An Investigation of the Dynamic Effect of Foreign Direct Investment (FDI) and Interest Rates on GDP in South Africa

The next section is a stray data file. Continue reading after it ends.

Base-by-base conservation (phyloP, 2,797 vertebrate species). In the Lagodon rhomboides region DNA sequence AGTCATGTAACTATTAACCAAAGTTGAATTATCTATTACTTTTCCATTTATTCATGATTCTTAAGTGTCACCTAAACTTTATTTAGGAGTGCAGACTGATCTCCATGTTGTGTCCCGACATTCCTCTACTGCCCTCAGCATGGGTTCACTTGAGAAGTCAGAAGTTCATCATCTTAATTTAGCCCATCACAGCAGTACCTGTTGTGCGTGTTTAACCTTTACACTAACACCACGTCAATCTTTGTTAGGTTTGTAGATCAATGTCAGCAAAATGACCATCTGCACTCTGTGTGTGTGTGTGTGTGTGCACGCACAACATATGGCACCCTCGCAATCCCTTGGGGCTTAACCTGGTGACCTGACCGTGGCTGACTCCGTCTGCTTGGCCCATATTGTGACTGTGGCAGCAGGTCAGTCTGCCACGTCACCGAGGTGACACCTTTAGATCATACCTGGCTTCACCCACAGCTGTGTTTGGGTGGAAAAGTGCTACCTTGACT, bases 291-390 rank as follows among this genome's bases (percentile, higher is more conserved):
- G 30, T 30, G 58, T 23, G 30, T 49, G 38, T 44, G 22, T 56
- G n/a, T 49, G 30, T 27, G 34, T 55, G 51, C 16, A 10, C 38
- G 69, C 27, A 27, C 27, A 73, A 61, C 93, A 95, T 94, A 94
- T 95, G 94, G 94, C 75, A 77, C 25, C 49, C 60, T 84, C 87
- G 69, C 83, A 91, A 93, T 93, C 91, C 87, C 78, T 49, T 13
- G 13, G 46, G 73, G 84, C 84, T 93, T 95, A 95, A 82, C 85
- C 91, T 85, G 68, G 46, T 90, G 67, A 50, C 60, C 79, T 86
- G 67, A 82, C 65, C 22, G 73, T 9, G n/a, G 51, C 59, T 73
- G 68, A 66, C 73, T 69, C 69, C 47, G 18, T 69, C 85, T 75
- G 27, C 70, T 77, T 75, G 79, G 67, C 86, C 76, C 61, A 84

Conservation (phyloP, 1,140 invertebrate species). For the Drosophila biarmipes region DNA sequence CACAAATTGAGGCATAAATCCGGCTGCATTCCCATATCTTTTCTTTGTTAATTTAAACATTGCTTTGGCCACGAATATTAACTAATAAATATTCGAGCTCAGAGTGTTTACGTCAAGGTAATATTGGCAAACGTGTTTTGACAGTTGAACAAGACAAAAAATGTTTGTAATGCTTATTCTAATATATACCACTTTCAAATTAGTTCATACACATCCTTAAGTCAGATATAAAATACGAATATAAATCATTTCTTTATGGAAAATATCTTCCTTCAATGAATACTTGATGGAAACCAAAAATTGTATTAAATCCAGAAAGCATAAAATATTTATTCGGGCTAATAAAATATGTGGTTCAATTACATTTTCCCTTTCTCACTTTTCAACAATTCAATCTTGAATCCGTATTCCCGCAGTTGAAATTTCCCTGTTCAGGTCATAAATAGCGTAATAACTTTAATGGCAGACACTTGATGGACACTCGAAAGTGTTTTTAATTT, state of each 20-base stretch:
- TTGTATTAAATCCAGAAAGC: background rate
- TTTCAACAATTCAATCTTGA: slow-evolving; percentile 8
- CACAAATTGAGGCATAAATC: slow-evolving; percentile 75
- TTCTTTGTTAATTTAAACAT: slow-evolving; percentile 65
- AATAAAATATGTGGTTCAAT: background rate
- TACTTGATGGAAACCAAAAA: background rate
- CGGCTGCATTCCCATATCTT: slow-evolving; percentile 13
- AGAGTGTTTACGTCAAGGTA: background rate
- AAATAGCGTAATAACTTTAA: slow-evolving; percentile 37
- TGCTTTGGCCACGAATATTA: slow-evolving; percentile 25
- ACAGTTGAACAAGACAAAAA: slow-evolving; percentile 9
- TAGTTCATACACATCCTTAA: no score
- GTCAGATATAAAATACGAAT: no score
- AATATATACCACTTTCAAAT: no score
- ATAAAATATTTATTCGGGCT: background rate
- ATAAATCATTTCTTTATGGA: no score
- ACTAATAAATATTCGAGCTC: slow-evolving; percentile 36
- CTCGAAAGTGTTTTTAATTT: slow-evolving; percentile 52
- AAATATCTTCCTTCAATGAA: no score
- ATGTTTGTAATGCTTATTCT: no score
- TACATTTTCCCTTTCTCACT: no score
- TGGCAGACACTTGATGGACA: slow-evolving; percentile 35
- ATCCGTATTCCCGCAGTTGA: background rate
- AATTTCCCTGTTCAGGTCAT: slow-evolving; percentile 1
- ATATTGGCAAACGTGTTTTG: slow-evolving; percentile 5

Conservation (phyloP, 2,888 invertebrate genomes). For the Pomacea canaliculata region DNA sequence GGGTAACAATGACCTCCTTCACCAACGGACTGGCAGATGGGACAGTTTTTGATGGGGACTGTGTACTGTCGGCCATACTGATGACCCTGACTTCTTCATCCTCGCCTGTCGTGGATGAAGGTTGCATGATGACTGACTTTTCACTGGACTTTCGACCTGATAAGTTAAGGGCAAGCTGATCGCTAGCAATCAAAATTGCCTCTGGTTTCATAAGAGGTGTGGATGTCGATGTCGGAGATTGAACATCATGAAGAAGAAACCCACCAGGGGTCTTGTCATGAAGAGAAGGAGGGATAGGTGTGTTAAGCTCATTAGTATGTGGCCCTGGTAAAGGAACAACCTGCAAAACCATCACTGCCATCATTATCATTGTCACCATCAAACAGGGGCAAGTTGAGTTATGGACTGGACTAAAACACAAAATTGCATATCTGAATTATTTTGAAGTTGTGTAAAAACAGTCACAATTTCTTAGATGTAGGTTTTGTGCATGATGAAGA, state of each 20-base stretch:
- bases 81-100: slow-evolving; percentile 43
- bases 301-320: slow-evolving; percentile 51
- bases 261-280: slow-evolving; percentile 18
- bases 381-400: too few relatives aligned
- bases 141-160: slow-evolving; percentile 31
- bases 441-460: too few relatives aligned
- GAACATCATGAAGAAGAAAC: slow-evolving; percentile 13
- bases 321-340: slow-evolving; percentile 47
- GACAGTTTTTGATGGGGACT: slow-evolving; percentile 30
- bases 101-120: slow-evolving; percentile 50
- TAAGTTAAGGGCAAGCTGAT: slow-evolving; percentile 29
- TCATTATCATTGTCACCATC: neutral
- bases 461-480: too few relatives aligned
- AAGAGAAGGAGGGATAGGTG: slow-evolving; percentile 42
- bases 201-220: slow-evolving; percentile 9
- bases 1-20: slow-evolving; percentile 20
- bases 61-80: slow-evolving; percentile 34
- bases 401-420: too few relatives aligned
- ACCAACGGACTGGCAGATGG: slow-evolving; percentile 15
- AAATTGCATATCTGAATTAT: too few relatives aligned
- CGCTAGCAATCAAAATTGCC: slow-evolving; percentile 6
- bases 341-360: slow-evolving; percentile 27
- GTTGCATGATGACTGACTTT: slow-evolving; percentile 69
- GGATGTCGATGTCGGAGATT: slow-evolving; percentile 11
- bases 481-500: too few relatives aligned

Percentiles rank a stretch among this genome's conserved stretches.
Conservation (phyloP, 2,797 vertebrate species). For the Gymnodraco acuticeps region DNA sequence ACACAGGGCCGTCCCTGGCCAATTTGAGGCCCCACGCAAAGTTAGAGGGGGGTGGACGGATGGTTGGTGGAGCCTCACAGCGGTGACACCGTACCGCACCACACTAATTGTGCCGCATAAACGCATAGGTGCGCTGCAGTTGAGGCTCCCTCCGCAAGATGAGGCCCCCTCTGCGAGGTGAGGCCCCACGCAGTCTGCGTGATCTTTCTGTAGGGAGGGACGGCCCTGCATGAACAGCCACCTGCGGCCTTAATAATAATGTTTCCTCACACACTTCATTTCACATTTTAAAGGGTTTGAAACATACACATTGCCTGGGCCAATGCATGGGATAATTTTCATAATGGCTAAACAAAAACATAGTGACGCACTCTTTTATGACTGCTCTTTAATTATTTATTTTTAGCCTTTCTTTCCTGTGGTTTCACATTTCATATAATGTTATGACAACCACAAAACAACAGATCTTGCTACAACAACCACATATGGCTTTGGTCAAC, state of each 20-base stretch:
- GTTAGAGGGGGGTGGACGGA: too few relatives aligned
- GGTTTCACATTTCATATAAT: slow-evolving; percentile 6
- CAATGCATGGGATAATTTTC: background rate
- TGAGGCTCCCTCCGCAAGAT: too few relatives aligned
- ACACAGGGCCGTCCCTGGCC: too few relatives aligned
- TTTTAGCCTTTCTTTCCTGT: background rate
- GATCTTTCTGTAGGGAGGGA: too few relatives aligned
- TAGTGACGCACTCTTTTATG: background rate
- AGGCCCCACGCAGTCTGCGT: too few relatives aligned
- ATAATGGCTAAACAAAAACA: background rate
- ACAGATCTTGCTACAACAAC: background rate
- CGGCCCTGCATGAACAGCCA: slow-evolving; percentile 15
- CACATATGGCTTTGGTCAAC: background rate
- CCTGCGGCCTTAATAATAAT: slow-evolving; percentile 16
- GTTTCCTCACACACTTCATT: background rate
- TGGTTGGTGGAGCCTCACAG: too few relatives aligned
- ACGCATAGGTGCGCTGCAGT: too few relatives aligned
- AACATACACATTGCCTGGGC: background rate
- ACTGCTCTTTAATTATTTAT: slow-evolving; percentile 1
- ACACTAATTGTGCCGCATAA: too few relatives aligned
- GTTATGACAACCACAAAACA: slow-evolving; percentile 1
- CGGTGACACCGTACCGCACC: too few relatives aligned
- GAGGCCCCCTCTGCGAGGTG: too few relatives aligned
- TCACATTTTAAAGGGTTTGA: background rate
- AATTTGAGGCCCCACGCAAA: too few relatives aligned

Economic growth in South Africa has been in the “doldrums” for the past decade. If well managed, foreign direct investment (FDI) and repo rate (interest rate) could have a positive impact and assist in rapid economic growth so urgently needed in South Africa. FDI has been a driving force for growth in many developing economies. Not enough has been done to attract FDI in South Africa. The country has enormous ability and capacity to attract FDI inflows and to have the advantages from it. A quantitative research approach was used to analyse the association amongst the variables which include FDI, GDP and repo rate in the South African economy. The South African Reserve Bank database was used and the period analysed is from 2000 to 2016. Statistical and econometric methods such as correlation analysis, unit root tests, ARDL Bounds test for cointegration, an error correction model (ECM), and the Granger causality tests were used. Subsequently, after the econometric model was estimated, findings indicated the existence of a long-run relationship between the three variables. While, a significant positive relationship exists between FDI and GDP, a negative long-run relationship was found between GDP and repo rate and interestingly a nonsignificant relationship between repo rate and FDI. In the short run, the positive effect of FDI on GDP is minimal whilst a significant and positive relationship exists between GDP and repo rate. The results did also show some limitations in the results, with regards to FDI and repo rate that there is no significant relationship between the variables, meaning that repo rate does not have an impact on FDIs. Although some long-run evidence was found of FDI playing a role in economic growth in South Africa, such impact is limited. Also very interesting is that the repo rate and FDI do not have a statistically significant relationship. This could be due to the rising risks associated with investments in the country. In conclusion, there are many variables which could have a positive impact on the attraction of FDIs and such factors will be explored further in future studies.
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